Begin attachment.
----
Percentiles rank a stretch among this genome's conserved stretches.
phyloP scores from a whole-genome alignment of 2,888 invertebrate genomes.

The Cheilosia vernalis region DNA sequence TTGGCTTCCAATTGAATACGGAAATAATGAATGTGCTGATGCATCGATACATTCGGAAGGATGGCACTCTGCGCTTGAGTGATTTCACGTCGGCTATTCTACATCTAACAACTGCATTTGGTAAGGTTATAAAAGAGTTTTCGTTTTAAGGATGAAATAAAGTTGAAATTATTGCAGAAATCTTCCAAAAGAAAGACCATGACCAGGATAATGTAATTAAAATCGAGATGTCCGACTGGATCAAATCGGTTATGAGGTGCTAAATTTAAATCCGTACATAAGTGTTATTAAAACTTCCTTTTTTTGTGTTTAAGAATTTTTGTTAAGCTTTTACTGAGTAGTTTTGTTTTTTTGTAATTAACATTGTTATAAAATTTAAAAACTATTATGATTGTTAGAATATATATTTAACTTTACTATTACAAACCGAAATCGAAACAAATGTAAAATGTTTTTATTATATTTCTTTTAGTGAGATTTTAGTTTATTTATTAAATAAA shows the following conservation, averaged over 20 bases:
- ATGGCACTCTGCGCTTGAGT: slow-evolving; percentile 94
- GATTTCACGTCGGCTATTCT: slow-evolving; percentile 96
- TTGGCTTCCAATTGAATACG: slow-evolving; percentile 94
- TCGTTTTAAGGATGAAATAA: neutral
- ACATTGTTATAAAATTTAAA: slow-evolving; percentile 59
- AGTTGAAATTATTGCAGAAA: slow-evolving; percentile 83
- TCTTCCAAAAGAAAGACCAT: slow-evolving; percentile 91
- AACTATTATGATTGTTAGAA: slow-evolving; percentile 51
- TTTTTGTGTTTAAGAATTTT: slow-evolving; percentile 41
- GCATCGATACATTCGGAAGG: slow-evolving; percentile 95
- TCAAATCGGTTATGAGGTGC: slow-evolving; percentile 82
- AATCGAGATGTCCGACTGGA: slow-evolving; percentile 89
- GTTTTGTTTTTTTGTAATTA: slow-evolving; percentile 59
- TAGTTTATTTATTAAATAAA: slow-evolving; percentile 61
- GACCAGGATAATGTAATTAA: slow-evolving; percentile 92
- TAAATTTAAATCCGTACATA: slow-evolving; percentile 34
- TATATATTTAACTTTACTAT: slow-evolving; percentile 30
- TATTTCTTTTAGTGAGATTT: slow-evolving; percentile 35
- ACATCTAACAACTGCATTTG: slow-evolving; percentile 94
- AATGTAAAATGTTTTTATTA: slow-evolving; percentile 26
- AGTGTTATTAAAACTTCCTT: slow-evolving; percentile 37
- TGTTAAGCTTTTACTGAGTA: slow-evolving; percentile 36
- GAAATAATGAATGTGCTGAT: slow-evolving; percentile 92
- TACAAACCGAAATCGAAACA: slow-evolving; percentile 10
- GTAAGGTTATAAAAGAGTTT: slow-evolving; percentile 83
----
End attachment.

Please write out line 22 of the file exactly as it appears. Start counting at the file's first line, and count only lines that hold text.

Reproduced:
- ACATCTAACAACTGCATTTG: slow-evolving; percentile 94